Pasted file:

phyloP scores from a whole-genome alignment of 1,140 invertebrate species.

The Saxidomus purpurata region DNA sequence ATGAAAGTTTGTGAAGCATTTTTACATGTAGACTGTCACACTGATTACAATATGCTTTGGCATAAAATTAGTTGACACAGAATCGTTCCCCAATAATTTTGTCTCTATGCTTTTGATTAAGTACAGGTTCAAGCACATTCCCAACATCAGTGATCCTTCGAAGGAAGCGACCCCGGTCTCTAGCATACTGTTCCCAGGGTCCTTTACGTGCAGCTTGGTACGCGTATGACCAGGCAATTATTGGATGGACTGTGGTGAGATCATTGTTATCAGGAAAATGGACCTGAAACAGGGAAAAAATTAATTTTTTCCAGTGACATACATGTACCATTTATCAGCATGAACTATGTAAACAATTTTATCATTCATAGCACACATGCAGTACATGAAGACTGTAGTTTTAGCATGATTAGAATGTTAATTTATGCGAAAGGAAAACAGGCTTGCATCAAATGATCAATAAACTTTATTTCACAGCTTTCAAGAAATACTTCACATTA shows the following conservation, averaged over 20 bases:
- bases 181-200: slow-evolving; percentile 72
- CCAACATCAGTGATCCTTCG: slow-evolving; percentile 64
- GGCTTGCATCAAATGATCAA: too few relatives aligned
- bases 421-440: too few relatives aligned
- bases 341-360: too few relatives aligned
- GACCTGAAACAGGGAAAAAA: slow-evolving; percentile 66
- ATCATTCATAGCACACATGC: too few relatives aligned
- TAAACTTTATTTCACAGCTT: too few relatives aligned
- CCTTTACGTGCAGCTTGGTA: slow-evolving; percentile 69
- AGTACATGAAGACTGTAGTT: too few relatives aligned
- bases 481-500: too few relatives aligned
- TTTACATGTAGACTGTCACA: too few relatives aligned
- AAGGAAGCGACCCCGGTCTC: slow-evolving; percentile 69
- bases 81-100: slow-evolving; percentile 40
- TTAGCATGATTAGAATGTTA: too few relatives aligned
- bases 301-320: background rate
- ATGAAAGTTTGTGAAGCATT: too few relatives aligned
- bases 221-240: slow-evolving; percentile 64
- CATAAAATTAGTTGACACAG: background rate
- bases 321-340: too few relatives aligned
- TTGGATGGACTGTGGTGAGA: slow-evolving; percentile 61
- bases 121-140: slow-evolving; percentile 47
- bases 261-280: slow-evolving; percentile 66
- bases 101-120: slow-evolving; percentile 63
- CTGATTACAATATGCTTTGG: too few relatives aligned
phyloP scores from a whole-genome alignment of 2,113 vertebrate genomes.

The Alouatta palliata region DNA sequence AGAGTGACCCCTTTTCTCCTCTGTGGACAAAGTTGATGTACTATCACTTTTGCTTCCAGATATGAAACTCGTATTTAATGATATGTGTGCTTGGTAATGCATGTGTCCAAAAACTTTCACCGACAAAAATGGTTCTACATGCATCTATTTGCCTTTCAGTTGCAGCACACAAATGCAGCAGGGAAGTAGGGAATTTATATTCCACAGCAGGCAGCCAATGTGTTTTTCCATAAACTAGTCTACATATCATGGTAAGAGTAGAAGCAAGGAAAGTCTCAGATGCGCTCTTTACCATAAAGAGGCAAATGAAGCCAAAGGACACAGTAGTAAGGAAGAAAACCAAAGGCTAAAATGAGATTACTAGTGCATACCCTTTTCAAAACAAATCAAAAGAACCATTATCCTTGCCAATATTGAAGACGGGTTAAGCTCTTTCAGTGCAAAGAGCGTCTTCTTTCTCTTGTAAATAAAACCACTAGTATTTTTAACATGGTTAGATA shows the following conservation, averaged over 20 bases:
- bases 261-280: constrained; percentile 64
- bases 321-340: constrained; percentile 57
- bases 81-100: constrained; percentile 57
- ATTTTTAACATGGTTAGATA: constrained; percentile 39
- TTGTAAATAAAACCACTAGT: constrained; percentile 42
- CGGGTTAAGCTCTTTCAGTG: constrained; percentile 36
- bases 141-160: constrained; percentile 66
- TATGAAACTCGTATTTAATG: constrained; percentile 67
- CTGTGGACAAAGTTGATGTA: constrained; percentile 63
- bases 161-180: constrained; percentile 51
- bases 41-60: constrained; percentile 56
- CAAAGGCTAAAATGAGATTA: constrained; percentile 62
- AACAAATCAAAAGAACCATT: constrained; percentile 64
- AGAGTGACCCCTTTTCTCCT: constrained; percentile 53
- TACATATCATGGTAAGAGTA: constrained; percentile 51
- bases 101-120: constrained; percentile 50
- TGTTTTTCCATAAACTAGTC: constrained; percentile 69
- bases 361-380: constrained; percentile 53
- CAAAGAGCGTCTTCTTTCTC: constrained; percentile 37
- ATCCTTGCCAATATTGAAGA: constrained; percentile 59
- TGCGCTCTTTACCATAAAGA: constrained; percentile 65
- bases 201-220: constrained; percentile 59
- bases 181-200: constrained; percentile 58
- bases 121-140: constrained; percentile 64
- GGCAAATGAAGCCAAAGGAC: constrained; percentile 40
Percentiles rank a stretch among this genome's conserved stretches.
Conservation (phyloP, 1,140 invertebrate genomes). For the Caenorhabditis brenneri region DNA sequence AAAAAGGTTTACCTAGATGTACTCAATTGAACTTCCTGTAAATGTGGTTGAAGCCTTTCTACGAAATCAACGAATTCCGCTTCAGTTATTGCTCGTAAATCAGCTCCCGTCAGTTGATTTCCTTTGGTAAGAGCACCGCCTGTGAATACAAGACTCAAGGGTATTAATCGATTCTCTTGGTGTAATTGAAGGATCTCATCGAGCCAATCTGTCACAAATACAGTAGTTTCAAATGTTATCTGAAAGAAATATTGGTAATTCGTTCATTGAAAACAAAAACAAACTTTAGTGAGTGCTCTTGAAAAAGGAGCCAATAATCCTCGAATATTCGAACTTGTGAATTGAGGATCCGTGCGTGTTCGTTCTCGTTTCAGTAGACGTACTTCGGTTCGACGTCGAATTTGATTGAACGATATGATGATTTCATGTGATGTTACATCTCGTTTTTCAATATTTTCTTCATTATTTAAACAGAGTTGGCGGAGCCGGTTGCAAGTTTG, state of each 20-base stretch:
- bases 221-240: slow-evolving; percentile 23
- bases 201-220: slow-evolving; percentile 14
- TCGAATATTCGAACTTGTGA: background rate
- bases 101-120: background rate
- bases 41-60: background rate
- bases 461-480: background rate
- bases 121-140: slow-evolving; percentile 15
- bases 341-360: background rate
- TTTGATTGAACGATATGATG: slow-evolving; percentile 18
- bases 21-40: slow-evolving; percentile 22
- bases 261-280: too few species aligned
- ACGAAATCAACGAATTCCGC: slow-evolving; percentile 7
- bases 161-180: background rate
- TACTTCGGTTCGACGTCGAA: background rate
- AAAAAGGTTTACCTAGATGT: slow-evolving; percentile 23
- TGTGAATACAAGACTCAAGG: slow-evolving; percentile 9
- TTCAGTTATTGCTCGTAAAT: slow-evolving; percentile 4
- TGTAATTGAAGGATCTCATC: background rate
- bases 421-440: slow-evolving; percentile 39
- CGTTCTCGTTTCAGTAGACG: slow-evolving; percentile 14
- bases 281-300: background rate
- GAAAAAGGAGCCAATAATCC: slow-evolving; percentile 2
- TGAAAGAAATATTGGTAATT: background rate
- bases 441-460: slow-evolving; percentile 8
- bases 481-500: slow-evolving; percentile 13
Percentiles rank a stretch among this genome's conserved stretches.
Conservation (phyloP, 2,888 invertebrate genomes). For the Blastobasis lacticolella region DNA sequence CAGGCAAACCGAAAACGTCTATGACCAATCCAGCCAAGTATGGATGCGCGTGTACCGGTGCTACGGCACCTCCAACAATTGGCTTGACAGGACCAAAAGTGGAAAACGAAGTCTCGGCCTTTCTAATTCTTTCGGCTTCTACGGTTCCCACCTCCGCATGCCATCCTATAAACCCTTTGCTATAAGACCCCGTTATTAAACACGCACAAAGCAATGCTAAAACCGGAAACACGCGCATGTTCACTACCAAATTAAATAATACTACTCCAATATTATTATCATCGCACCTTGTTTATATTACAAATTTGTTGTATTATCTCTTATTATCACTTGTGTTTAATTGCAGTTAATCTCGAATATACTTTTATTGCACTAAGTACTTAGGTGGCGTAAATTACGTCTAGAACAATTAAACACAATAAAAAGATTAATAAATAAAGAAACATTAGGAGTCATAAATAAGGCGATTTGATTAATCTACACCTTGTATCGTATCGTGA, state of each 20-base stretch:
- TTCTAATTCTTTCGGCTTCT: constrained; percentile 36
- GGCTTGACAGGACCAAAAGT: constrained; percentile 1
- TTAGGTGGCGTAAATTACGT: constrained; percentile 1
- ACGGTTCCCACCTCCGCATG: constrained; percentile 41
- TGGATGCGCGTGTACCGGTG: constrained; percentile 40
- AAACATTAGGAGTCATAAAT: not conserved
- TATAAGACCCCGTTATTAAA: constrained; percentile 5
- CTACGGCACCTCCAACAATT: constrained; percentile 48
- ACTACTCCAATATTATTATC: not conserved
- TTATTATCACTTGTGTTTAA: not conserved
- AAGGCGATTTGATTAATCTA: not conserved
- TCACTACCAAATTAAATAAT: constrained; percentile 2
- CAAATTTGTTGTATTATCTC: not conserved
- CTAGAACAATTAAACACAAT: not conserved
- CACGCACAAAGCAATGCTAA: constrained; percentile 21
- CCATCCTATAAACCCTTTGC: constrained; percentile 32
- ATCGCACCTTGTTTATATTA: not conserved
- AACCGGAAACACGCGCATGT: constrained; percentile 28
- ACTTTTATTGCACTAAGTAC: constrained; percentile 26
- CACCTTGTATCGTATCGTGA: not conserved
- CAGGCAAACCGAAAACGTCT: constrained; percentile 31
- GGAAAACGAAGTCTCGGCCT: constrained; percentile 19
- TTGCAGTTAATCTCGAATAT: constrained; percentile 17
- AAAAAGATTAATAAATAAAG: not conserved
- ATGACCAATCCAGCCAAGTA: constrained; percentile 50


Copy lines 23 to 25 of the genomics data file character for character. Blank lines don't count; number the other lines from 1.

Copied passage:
- TTGGATGGACTGTGGTGAGA: slow-evolving; percentile 61
- bases 121-140: slow-evolving; percentile 47
- bases 261-280: slow-evolving; percentile 66